White Matter Perivascular Spaces on Magnetic Resonance Imaging: Marker of Cerebrovascular Amyloid Burden?

    loading  Checking for direct PDF access through Ovid


Background and Purpose—

We investigated the relationship between magnetic resonance imaging-visible centrum semiovale perivascular spaces (CSO-PVS), a biomarker of impaired interstitial fluid drainage, and positron emission tomography–based amyloid-β burden across a wide range of cerebrovascular amyloid deposition.


Thirty-one nondemented subjects (11 probable cerebral amyloid angiopathy patients and 10 healthy subjects ≥60 years; 10 older individuals, <60 years) had brain magnetic resonance imaging and Pittsburgh compound B-positron emission tomography. CSO-PVS was evaluated on T2-magnetic resonance imaging using a 4-point scale. The association between Pittsburgh compound B and CSO-PVS was assessed in linear regression.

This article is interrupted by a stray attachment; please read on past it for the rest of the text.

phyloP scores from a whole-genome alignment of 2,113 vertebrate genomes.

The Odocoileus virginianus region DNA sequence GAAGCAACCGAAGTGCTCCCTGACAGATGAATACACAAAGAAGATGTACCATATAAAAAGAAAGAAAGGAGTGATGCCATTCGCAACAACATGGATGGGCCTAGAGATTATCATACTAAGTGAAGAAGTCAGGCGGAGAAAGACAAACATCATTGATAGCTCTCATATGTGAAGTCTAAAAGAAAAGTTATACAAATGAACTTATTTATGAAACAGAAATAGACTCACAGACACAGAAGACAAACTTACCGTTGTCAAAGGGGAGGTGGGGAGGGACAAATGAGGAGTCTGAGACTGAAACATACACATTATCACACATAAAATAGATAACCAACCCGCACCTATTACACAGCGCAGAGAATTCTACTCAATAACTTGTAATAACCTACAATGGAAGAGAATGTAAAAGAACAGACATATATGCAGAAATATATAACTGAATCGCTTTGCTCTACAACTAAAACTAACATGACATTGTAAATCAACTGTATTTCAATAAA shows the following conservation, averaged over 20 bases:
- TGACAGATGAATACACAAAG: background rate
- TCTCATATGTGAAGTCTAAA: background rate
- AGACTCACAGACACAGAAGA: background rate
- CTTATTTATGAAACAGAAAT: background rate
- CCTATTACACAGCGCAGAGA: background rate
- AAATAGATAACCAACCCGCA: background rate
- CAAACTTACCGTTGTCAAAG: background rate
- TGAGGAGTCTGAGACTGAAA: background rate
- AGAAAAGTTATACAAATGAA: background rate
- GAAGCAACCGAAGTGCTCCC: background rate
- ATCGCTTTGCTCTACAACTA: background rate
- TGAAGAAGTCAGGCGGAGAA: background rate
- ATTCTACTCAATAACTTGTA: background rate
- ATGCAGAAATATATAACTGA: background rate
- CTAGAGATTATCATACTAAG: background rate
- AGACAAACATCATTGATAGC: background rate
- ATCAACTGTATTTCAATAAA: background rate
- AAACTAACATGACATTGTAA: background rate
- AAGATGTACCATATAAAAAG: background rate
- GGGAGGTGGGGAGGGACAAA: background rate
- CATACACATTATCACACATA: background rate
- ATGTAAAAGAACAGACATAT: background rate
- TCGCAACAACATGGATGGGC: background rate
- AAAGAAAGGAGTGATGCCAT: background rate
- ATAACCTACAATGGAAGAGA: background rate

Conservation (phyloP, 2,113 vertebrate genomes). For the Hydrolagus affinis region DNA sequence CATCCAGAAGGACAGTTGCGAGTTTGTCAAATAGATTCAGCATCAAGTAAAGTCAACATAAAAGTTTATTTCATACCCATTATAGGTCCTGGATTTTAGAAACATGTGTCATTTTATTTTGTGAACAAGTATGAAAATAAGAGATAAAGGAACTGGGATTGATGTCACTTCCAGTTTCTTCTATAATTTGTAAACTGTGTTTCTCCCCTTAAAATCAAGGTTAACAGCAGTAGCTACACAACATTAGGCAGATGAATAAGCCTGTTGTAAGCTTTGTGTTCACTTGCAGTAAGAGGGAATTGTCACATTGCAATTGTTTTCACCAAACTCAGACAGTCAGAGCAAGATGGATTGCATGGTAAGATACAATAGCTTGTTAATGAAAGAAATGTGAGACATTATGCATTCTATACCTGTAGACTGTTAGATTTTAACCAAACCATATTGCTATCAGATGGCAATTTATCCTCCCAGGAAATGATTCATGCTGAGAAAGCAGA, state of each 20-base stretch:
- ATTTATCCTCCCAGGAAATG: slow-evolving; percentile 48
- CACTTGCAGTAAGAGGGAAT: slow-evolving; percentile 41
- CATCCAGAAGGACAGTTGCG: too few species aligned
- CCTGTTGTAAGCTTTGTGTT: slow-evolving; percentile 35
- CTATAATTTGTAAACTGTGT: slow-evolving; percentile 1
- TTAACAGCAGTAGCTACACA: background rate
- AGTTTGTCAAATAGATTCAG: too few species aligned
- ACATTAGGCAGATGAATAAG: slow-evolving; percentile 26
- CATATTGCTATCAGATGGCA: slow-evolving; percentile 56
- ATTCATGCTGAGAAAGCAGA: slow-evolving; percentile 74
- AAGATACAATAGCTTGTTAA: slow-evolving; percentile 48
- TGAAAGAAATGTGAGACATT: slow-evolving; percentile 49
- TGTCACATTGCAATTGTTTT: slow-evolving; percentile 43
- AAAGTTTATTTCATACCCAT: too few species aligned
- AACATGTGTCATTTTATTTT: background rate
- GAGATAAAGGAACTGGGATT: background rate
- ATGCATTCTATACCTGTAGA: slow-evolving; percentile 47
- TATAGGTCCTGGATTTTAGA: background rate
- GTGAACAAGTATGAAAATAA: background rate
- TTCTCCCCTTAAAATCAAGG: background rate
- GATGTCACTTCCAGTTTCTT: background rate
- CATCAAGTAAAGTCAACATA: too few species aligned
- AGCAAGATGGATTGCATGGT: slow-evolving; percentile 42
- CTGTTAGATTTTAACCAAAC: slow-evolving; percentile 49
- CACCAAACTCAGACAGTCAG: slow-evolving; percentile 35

In multivariable analyses adjusted for age, microbleeds and white matter hyperintensities, whole cortex Pittsburgh compound B binding was associated with CSO-PVS degree both as continuous (coefficient, 0.11; 95% confidence interval, 0.01–0.22; P=0.040) and as dichotomous variable (coefficient, 0.27; 95% confidence interval, 0.11–0.44; P=0.002). The median Pittsburgh compound B retention was higher in high versus low CSO-PVS degree (P=0.0007).


This pilot study suggests a possible association between cerebrovascular amyloid deposition and CSO-PVS, with potential pathophysiological implications.

Related Topics

    loading  Loading Related Articles